The Bank of Japan left its monetary stimulus untouched Wednesday, while painting a gloomier picture of the economy this year as it signalled it doesn’t see a quick recovery from the pandemic.
The BOJ kept its short-term interest rate at -0.1%, its 10-year yield target around zero and left its asset purchases unchanged. Some 96% of economists surveyed before the decision predicted the central bank wouldn’t add to its stimulus at the meeting.
The bank released updated price and growth projections with median forecasts, having skipped pinpoint figures in April. The latest predictions point to a deeper slump this year, but suggest a slightly faster pickup in the following years.
Earlier this month, people familiar with the matter said the board doesn’t see a need to act further at this point as financial markets are relatively calm and businesses aren’t facing severe funding problems. Recent data also signal the recession likely bottomed last quarter.
Even though Japan has faced a far less deadly COVID-19 outbreak than in Europe and the U.S., a recent rise in Tokyo cases continues to weigh on sentiment and inflation has fallen below zero. The country’s manufacturers are also heavily reliant on demand from markets where the pandemic rages on.
The board said it sees the economy shrinking 4.7% in the 12 months through March 2021. In April, it saw a contraction of somewhere between 3% and 5%. The return of a median projection suggests that the bank is now less uncertain about the path ahead.
On inflation, the BOJ forecast prices falling 0.5% this fiscal year, near the middle of the range given last quarter.
The BOJ has now refrained from further policy action at its two most recent regular meetings, following a flurry of action during the early days of the pandemic when it expanded purchases of corporate bonds and stock funds, pledged to buy as much government debt as needed to keep yields low and introduced two lending programs for struggling companies.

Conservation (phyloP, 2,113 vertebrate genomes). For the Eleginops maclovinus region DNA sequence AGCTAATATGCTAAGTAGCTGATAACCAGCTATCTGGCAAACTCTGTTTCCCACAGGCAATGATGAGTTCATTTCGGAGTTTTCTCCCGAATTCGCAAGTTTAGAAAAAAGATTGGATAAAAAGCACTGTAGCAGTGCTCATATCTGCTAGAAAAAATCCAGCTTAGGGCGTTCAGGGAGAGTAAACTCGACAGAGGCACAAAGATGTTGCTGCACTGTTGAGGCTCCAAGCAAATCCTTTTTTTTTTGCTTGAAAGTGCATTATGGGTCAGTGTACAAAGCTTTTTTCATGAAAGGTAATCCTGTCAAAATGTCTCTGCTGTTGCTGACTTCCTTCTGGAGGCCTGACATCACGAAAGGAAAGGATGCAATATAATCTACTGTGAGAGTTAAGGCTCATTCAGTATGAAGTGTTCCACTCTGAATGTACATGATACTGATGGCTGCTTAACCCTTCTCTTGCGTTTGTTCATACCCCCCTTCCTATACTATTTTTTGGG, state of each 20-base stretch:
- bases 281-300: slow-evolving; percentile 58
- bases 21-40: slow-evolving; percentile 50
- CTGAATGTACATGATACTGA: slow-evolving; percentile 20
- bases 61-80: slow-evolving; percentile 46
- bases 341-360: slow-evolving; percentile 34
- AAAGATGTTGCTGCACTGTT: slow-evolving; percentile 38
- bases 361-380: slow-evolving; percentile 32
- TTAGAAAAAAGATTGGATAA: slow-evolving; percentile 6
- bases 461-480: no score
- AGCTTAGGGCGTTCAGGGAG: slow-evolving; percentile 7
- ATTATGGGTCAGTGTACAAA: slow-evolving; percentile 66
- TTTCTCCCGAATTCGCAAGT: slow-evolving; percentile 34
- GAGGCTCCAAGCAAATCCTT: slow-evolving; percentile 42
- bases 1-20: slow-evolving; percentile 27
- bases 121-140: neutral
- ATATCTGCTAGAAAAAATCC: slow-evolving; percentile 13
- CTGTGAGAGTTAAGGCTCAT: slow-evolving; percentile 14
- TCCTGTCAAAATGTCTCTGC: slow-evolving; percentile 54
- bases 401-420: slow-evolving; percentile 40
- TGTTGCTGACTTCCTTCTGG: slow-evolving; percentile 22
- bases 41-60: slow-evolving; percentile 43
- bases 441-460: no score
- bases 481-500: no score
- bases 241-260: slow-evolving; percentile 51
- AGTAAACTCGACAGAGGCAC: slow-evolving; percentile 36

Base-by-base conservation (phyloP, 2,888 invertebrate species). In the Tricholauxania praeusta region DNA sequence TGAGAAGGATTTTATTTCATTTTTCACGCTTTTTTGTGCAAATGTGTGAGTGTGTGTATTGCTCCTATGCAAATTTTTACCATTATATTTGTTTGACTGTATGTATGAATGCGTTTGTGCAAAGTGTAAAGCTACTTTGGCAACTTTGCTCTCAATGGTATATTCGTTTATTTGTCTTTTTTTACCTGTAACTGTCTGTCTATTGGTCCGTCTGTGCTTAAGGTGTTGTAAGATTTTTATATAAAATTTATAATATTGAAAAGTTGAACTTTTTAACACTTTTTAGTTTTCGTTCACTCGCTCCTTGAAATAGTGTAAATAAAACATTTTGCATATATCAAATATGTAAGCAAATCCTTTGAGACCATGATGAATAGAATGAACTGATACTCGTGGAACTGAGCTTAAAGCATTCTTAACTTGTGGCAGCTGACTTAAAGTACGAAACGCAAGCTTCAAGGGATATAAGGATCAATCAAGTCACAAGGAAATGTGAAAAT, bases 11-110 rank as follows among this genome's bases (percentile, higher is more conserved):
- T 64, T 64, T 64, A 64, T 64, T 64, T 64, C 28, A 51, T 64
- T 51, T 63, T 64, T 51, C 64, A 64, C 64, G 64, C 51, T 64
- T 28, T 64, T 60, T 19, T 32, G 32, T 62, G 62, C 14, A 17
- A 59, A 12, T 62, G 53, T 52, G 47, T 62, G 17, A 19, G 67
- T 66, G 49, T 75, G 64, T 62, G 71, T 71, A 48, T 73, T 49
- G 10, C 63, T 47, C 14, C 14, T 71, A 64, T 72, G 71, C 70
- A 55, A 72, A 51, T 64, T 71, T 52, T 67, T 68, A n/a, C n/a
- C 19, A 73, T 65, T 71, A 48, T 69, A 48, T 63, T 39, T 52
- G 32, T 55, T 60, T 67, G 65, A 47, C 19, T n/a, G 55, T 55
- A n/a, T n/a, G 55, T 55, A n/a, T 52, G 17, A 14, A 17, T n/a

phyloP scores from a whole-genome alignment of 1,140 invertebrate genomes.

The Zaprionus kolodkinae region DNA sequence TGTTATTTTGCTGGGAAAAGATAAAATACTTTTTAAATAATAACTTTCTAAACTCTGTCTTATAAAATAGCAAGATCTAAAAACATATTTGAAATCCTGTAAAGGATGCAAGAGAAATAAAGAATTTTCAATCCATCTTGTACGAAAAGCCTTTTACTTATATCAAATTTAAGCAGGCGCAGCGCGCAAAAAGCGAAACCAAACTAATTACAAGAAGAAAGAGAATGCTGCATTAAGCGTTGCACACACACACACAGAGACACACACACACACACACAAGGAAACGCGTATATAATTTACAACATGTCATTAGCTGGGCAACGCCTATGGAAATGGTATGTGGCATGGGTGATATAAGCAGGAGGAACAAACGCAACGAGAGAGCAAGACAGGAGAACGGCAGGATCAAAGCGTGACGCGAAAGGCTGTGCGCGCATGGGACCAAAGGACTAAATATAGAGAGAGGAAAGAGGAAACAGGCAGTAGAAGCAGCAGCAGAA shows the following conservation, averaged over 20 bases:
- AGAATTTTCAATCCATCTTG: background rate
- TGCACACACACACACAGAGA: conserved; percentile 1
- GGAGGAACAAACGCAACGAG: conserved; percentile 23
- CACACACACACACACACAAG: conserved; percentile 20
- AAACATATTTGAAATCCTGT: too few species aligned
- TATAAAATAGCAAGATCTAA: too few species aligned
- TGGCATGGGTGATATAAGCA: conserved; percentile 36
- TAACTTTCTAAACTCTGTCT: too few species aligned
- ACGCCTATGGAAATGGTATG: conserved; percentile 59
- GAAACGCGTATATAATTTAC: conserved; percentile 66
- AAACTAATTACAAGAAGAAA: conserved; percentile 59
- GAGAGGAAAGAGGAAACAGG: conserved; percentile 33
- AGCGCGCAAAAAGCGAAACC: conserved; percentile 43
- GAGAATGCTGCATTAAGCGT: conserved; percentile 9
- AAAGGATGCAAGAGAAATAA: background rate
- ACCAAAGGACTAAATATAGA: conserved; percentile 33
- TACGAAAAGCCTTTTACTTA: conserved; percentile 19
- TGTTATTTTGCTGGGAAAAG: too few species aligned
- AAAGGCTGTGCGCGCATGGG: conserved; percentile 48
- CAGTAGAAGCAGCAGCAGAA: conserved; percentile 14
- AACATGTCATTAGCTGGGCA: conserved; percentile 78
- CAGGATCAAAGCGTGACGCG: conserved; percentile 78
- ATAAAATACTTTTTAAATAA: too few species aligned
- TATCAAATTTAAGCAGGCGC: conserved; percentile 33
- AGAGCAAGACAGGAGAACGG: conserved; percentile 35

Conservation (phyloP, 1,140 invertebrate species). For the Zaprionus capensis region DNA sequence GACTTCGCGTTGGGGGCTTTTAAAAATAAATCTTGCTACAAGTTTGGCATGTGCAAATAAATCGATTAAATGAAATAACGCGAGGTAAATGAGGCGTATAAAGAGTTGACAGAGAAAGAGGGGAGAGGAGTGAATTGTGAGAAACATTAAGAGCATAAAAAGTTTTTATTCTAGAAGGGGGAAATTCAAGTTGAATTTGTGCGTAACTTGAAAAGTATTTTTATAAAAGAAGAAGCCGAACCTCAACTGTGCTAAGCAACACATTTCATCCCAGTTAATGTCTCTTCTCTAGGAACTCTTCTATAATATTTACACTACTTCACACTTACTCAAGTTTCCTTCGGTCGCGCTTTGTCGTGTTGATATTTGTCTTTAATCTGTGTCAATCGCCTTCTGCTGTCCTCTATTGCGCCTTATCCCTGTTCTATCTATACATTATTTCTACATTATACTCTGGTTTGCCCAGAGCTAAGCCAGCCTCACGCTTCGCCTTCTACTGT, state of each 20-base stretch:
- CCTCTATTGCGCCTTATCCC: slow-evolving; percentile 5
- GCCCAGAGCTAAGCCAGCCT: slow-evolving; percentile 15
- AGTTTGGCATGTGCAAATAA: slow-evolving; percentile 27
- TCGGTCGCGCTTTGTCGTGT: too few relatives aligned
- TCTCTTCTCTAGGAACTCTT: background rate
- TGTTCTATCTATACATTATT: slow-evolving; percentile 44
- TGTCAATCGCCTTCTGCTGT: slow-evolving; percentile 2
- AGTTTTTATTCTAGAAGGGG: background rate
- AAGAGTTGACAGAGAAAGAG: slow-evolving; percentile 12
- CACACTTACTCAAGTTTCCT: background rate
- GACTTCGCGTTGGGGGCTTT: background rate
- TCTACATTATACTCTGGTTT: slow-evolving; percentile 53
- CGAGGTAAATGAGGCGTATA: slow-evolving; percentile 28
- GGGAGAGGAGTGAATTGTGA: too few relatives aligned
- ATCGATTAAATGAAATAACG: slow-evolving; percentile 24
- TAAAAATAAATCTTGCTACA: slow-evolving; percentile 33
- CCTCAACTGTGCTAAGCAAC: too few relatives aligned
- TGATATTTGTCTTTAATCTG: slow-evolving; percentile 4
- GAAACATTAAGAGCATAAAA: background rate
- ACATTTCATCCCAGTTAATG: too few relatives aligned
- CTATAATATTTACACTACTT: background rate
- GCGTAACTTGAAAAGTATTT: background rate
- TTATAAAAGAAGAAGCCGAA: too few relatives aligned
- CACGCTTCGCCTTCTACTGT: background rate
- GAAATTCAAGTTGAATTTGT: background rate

More than 90% of economists surveyed by Bloomberg this month said the BOJ has done enough, or more than enough, so far to support the economy. Some 63% now see the bank standing pat through 2020, up from 38% just last month.
The BOJ, along with the Federal Reserve and European Central Bank, has emphasized its readiness to do more and reiterated that the immediate focus is on securing financing for companies and market stability.
Last month, the BOJ estimated the size of its two special funding programs for struggling companies at 90 trillion yen. The outstanding amount of loans under the programs was 22.6 trillion yen, according to the central bank last week. Japan’s bank lending rose at the fastest pace in almost three decades last month, partly due to those programs.
Still, the BOJ will continue monitoring the impact of Covid-19 on businesses, especially smaller ones that employ most of Japan’s workforce.
For now, the BOJ still has scope to inject more money into markets without changing its policy. Its purchases of exchange traded funds were just under an annualized pace of 7 trillion yen last month, far from its ceiling of 12 trillion yen.
The BOJ held 4.3 trillion yen of commercial paper and 4.4 trillion yen of corporate bonds as of July 10; both holdings are less than a half of the central bank’s raised limits.